In 2023, the Transportation Security Administration (TSA) intercepted a total of 6,737 firearms at airport security checkpoints, preventing them from getting into the secure areas of the airport and on board aircraft. Approximately 93% of these firearms were loaded. This total surpasses the previous year’s record of 6,542 firearms stopped at checkpoints and represents the highest one-year total in TSA’s history.
“We are still seeing far too many firearms at TSA checkpoints, and what’s particularly concerning is the amount of them that are loaded, presenting an unnecessary risk to everyone at the TSA checkpoint,” said TSA Administrator David Pekoske. “Firearms and ammunition are strictly prohibited in carry-on baggage. Passengers are only allowed to travel with an unloaded firearm, and only if they pack it properly in a locked, hard-sided case in their checked baggage and first declare it to the airline at the check-in counter.”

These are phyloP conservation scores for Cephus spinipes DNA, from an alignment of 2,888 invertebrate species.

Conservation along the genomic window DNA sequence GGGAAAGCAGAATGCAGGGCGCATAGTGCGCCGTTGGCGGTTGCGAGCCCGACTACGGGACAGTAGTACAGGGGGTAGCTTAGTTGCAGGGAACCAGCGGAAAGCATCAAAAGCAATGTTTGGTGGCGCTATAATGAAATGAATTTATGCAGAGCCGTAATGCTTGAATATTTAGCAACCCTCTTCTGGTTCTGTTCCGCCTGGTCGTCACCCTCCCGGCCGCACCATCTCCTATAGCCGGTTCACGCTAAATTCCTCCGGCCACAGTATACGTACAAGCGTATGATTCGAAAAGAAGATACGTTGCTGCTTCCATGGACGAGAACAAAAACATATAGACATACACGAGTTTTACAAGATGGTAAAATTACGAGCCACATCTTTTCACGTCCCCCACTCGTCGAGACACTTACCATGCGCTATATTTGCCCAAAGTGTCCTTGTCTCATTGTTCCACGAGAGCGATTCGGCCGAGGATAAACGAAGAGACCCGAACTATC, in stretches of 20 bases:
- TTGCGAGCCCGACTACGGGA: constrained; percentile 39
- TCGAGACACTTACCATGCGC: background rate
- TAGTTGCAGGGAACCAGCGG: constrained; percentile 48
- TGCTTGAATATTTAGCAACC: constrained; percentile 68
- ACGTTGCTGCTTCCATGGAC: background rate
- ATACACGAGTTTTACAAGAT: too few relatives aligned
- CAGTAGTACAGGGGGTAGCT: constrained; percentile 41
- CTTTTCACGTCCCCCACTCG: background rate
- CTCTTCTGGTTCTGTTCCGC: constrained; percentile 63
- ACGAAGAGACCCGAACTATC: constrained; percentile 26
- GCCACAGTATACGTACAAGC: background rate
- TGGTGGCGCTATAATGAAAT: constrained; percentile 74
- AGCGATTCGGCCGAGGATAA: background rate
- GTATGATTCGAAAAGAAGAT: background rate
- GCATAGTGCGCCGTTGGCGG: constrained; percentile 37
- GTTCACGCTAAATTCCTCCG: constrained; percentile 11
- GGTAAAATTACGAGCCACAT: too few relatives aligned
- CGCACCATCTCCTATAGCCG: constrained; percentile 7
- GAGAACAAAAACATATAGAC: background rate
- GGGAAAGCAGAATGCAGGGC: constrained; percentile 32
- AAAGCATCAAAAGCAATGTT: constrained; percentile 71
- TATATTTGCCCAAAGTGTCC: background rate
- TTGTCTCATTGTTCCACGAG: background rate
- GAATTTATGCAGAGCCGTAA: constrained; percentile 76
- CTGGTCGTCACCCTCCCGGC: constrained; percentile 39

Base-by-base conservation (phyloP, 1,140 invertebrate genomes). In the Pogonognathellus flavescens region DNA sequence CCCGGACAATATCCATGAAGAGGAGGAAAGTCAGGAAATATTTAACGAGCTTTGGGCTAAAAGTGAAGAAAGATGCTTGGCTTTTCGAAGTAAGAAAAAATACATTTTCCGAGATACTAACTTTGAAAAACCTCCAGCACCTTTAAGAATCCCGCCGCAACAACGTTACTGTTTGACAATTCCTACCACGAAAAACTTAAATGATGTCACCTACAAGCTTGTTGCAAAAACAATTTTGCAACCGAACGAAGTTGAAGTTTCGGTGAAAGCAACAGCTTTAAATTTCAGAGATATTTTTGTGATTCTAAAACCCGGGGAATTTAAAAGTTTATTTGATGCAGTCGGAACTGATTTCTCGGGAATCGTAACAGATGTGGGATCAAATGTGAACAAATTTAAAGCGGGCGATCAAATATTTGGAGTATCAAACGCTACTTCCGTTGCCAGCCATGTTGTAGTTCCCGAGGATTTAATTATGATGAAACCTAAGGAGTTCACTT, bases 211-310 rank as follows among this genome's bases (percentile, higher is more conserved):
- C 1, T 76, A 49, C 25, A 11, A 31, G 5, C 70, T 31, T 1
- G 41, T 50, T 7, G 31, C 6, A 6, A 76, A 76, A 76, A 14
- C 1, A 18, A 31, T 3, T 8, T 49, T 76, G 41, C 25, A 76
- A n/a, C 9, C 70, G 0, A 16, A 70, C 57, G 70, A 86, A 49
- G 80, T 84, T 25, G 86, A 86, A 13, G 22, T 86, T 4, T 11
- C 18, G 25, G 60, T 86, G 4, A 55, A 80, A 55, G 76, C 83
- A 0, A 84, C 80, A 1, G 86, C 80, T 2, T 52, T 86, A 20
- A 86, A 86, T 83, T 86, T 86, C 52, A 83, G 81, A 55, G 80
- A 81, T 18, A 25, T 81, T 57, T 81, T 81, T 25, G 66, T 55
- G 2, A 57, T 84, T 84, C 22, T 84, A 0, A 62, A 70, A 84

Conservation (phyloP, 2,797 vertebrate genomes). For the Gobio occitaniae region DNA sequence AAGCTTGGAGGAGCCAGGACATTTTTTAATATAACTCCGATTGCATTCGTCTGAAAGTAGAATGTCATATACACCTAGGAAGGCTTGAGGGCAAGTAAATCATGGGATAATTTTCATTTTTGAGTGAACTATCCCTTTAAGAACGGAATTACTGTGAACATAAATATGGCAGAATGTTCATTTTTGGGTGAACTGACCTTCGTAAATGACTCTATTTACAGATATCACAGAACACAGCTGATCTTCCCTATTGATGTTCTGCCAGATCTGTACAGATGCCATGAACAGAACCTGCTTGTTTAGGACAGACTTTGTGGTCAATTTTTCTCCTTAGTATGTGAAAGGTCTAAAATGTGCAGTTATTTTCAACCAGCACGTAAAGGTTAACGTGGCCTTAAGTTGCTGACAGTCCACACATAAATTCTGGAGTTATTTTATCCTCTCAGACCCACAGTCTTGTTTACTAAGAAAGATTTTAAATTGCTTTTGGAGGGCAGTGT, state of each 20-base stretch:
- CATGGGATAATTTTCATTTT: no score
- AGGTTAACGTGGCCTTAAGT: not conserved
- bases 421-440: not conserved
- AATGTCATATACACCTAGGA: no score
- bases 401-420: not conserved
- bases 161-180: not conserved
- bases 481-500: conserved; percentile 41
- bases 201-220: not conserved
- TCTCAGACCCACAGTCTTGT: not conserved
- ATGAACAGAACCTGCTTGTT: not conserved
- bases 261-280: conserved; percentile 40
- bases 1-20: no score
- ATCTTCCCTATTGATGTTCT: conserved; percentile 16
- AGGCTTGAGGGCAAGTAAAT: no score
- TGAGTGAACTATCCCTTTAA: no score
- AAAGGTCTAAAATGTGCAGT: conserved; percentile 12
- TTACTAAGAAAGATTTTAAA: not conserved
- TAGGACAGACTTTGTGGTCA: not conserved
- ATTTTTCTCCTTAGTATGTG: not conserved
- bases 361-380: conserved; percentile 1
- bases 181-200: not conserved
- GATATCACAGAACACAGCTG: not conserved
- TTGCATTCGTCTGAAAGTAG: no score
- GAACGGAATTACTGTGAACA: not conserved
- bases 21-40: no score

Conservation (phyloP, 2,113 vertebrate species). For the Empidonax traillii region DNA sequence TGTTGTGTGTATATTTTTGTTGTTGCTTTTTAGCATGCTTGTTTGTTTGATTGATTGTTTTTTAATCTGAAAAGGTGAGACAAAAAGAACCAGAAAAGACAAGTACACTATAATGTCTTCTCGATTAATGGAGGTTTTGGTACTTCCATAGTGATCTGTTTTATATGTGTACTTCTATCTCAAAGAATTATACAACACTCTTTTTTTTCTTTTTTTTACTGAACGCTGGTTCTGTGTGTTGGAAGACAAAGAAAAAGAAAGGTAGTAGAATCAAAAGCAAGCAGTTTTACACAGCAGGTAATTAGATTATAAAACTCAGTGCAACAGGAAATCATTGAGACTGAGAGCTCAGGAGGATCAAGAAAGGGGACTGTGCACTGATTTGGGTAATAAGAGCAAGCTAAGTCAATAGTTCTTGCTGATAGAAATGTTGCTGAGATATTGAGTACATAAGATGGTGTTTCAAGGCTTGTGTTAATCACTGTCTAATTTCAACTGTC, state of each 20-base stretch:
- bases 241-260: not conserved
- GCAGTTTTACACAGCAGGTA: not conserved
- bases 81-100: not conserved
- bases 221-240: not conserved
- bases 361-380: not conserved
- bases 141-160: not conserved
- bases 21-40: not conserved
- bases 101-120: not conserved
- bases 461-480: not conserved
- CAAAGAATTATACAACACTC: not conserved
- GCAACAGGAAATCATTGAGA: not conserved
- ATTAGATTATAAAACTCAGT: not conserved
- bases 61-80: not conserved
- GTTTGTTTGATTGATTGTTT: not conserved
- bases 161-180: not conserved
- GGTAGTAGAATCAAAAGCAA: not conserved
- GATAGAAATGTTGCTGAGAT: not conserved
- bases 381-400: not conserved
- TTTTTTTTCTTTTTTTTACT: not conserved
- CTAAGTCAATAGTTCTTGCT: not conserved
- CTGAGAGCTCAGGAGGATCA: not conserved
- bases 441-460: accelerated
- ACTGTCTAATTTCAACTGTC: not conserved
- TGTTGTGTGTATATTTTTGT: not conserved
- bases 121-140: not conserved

In 2023, TSA screened more than 858 million individuals, which indicates the agency intercepted 7.8 firearms per million passengers, a drop from 8.6 per million passengers in 2022.
In the fourth quarter of 2023, transportation security officers (TSOs) stopped 1,665 firearms at checkpoints – an average of 18 per day.
Some airports and regions bucked the nationwide trend. For example, TSOs stopped 20 handguns at upstate New York airport security checkpoints in 2023, a decrease from the 23 caught in 2022.
When a firearm is detected at a security checkpoint, TSOs immediately contact local law enforcement, who remove the passenger and the firearm from the checkpoint area. Depending on local laws, the law enforcement officer may arrest or cite the passenger. TSA does not confiscate firearms.
In addition to any action taken by law enforcement, TSA fines passengers who bring a firearm to a TSA checkpoint with a civil penalty up to approximately US$15,000, revokes TSA PreCheck eligibility for at least five years and may conduct enhanced screening to ensure there are no other threats present.
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